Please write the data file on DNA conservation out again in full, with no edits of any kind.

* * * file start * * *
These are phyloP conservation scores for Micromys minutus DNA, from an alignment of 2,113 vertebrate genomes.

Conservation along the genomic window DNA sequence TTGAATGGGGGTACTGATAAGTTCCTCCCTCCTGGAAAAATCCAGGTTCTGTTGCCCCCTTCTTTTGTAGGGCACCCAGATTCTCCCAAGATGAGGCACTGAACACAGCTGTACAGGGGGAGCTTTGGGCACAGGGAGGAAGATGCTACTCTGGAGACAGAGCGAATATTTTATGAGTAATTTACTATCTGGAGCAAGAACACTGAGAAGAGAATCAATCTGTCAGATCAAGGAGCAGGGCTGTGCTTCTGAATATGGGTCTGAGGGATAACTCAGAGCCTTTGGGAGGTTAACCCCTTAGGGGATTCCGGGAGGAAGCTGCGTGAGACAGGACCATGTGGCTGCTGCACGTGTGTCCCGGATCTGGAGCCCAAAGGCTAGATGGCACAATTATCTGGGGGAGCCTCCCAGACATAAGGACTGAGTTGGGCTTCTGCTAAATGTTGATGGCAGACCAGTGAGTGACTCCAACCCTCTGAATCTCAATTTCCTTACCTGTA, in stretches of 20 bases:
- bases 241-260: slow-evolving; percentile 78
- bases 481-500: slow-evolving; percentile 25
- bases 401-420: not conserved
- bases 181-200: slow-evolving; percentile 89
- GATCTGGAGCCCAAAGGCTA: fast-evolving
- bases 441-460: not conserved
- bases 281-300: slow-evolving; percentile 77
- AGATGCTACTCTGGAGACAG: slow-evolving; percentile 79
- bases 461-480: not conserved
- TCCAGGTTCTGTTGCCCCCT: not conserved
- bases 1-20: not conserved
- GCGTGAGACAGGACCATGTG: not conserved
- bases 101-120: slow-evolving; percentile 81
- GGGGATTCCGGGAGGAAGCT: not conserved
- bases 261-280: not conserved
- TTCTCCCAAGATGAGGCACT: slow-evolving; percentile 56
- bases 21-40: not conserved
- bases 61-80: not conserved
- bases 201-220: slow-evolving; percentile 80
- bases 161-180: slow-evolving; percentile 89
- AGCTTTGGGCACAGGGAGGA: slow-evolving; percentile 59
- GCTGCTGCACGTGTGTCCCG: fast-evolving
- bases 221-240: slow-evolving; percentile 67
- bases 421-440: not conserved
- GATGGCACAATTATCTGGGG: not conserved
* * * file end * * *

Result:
These are phyloP conservation scores for Micromys minutus DNA, from an alignment of 2,113 vertebrate genomes.

Conservation along the genomic window DNA sequence TTGAATGGGGGTACTGATAAGTTCCTCCCTCCTGGAAAAATCCAGGTTCTGTTGCCCCCTTCTTTTGTAGGGCACCCAGATTCTCCCAAGATGAGGCACTGAACACAGCTGTACAGGGGGAGCTTTGGGCACAGGGAGGAAGATGCTACTCTGGAGACAGAGCGAATATTTTATGAGTAATTTACTATCTGGAGCAAGAACACTGAGAAGAGAATCAATCTGTCAGATCAAGGAGCAGGGCTGTGCTTCTGAATATGGGTCTGAGGGATAACTCAGAGCCTTTGGGAGGTTAACCCCTTAGGGGATTCCGGGAGGAAGCTGCGTGAGACAGGACCATGTGGCTGCTGCACGTGTGTCCCGGATCTGGAGCCCAAAGGCTAGATGGCACAATTATCTGGGGGAGCCTCCCAGACATAAGGACTGAGTTGGGCTTCTGCTAAATGTTGATGGCAGACCAGTGAGTGACTCCAACCCTCTGAATCTCAATTTCCTTACCTGTA, in stretches of 20 bases:
- bases 241-260: slow-evolving; percentile 78
- bases 481-500: slow-evolving; percentile 25
- bases 401-420: not conserved
- bases 181-200: slow-evolving; percentile 89
- GATCTGGAGCCCAAAGGCTA: fast-evolving
- bases 441-460: not conserved
- bases 281-300: slow-evolving; percentile 77
- AGATGCTACTCTGGAGACAG: slow-evolving; percentile 79
- bases 461-480: not conserved
- TCCAGGTTCTGTTGCCCCCT: not conserved
- bases 1-20: not conserved
- GCGTGAGACAGGACCATGTG: not conserved
- bases 101-120: slow-evolving; percentile 81
- GGGGATTCCGGGAGGAAGCT: not conserved
- bases 261-280: not conserved
- TTCTCCCAAGATGAGGCACT: slow-evolving; percentile 56
- bases 21-40: not conserved
- bases 61-80: not conserved
- bases 201-220: slow-evolving; percentile 80
- bases 161-180: slow-evolving; percentile 89
- AGCTTTGGGCACAGGGAGGA: slow-evolving; percentile 59
- GCTGCTGCACGTGTGTCCCG: fast-evolving
- bases 221-240: slow-evolving; percentile 67
- bases 421-440: not conserved
- GATGGCACAATTATCTGGGG: not conserved